BFI London Film Festival: King Cobra

King Cobra
Directed by Justin Kelly
Starring Garrett Clayton, Christian Slater, Alicia Silverstone, Molly Ringwald, Keegan Allen and James Franco
LFF Screening October 6th, 7th, 2016

by Joanna Orland

Justin Kelly’s first feature I Am Michael took a politically provocative subject matter and humanized the true story of Michael Glatze, the former gay rights activist turned heterosexual right-wing Christian.  With Kelly’s second feature King Cobra, the subject matter is even more provocative as the film delves into the world of amateur gay porn, following the true story of porn star Brent Corrigan and the murder of his producer.

When independent porn filmmaker Stephen (Christian Slater) first meets a young Sean Paul Lockhart (Garrett Clayton), he realizes he has a star in the making and christens Sean as ‘Brent Corrigan’.  The two work together to create pornographic films for Stephen’s web site Cobra Video, raising Brent’s profile and Stephen’s bank account.

Parallel to Stephen and Brent’s story is the story of the ‘Viper Boys’ – two rival film producers who want to take on Stephen’s Cobra Video. Joe (James Franco) and Harlow (Keegan Allen) are more volatile than Stephen and Brent.  Their relationship can be violent at times, and their pornographic endeavors take a dark turn into the world of prostitution.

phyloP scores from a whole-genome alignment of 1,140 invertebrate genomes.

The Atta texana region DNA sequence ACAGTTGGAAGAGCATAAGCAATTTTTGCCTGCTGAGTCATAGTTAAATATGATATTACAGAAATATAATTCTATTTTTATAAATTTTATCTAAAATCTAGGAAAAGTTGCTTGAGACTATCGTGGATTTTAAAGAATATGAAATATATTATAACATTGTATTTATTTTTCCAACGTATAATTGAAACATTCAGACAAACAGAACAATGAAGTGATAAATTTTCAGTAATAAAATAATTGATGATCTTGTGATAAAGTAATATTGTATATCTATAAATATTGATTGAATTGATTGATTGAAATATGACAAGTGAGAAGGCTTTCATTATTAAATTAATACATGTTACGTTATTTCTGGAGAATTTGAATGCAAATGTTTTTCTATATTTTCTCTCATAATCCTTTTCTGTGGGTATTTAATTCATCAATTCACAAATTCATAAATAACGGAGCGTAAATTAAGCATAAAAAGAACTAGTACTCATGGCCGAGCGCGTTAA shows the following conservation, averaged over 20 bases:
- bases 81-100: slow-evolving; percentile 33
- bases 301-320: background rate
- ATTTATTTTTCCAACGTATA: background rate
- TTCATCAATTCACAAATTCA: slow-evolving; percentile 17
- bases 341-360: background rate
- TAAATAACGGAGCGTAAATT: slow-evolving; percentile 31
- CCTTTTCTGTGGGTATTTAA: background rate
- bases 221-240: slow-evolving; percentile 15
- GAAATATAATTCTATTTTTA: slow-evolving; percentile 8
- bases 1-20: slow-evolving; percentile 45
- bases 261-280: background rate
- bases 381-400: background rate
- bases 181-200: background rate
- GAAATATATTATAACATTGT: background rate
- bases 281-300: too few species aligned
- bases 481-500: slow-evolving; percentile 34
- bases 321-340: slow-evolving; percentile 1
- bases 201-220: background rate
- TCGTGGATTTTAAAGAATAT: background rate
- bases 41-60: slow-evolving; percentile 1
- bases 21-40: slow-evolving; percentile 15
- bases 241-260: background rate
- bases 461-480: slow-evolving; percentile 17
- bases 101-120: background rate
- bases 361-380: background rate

Based on the true story featured in the book Cobra Killer by Andrew E. Stoner and Peter A. Conway, King Cobra retells the story of the famed murder of Bryan Kocis, renamed Stephen in this film.  The narrative is lacking throughout the majority of the film, as Kelly focuses on the development of his characters.  Sex scene after sex scene, the line is blurred as to what is gratuitous and what is moving the story forward.  By the time the tone changes to a true-crime thriller, the weight of the situation is lost as what was a humanizing and very physical portrayal of characters is rushed into becoming a drama about a murder.

The cast of King Cobra is a force to be reckoned with.  James Franco is a longtime collaborator of Kelly’s as he starred in the director’s previous film I am Michael, and has co-produced both features.  Franco is typical Franco in this film, fascinated with pornography, teasing audiences about his sexuality, and playing an unhinged character.  Christian Slater as Stephen is much more restrained in his performance, delivering the dramatic edge that this film so desperately needs.  The small female roles in this film belong to iconic actresses Molly Ringwald and Alicia Silverstone as Stephen’s sister and Sean’s mother, respectively. The inclusion of these women feels more gratuitous than the sex scenes themselves as the female characters are severely underdeveloped and serve no purpose other than to occasionally lecture their male relatives.  This movie is a male movie about male sexuality and tensions, leaving no room for more.

There is definitely a great story within this film, but the pacing is off and the tone misses the mark as it changes from sensual to shocker.  This could have been a heavy-hitting dramatic thriller, but what we have here is a more light-hearted retelling of a fascinating story.




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